The Harvard Embryological Collection (HEC) is a collection of thin sectioned embryos laid out in series on microscope slides. The collection is broadly systematic, with several representative taxa from every vertebrate class, in sagittal, frontal, and transverse preparations wherever possible. The collection consists of approximately 2500 animal embryo series, laid out on approximately 30,000 microscope slides.
Current conservation project
Slides are cleaned and transferred to new, archival-quality cabinets.
Huron Digital Pathology slide scans
The MCZ-initiated project aims to make the collection digitally available to researchers worldwide with high-resolution scans.
Original card catalog and line drawings
The collection has been databased and original documents have been scanned and associated with the relevant collection records.
The HEC was created in the late 19th and early 20th centuries by anatomist Charles Sedgwick Minot for the benefit of the embryological research community. Minot used archival materials and organizational principles, resulting in a well-preserved and organized collection even today. It remains of significant importance to taxonomists, historians of science, and other researchers from a variety of disciplines.
In the early years of its existence (the first two decades of the 20th century), it was an influential locus of research. As of Minot’s death in 1914, the collection was cited in the works of at least 22 different authors. With Minot’s passing, and the decline of interest in embryological research as a whole, the collection fell into a period of disuse. It was maintained in obscurity at the Harvard Medical School for most of the 20th century. In 1992, the non-human slides were transferred from the Medical School to the MCZ, while the human embryo slides were transferred to the National Museum of Health and Medicine in Washington, D.C.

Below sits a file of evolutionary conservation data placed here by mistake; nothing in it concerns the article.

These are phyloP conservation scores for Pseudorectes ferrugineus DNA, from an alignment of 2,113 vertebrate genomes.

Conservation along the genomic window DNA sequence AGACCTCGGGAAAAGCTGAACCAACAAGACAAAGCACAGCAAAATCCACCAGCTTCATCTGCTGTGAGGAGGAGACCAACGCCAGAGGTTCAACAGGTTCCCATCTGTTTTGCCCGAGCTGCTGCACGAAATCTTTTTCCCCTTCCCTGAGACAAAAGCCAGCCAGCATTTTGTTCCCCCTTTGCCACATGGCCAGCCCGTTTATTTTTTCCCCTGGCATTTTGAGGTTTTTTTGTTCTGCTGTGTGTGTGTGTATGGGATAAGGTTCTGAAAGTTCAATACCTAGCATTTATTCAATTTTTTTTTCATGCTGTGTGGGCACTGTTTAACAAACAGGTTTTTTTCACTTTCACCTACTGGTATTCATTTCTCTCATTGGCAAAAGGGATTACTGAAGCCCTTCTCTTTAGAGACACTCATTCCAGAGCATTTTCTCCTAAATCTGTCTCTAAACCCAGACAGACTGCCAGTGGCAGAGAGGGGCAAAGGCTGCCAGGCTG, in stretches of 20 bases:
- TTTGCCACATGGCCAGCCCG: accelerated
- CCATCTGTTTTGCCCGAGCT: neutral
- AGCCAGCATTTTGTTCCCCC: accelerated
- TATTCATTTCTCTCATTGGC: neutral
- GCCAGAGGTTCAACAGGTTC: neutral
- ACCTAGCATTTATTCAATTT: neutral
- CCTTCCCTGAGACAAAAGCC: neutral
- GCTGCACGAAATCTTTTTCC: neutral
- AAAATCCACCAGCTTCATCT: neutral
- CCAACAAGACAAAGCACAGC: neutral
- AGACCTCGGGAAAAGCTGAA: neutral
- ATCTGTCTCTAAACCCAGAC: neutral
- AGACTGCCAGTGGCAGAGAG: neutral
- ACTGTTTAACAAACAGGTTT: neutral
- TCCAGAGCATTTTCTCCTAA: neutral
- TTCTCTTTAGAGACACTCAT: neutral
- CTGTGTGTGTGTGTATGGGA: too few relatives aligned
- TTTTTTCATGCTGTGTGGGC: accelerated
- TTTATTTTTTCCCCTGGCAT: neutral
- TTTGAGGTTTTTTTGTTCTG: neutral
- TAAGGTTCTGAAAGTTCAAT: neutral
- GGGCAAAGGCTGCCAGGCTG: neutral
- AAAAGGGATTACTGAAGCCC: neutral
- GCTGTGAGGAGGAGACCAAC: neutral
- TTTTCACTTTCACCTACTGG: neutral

Renewed curation efforts began in earnest at the MCZ in 2010, in conjunction with a survey of collection contents and condition. Since 2010, the collection has been inventoried and databased, and its card catalog and accompanying line drawings have been scanned and associated with their relevant collection records. Currently, a conservation project is underway involving the individual cleaning of the slides and the subsequent transfer from their older (mostly original) storage cabinets to new, archival-quality cabinets. In addition, the MCZ has initiated a scanning project with the slides utilizing a high-resolution Huron Digital Pathology slide scanner, with the ultimate aim of making the collection digitally available to researchers worldwide.